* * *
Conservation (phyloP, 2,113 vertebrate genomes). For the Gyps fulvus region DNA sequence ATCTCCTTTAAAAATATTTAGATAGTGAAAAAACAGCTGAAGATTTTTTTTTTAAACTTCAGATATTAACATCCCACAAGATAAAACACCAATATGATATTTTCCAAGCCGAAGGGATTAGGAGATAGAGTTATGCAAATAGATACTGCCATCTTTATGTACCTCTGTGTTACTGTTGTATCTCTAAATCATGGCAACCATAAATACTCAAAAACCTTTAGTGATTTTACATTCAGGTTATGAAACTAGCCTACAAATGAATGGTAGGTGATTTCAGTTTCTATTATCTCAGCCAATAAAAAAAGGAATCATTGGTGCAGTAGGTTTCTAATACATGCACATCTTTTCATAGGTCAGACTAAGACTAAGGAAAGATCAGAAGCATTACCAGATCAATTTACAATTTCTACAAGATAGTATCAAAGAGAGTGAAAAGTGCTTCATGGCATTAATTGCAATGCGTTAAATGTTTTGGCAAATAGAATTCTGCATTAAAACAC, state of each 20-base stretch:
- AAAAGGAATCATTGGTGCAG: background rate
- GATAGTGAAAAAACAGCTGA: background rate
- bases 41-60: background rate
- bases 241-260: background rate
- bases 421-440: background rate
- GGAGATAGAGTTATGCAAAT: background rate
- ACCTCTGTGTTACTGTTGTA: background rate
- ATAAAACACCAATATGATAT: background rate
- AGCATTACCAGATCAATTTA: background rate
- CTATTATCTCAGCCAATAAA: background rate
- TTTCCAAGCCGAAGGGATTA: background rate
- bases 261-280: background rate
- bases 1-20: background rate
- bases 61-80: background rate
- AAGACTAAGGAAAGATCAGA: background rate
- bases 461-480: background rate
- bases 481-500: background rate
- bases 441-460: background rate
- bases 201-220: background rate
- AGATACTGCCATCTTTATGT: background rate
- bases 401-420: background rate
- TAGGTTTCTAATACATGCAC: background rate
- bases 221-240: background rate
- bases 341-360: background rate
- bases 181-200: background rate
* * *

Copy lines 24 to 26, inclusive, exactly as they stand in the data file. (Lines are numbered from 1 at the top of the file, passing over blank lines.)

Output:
- bases 221-240: background rate
- bases 341-360: background rate
- bases 181-200: background rate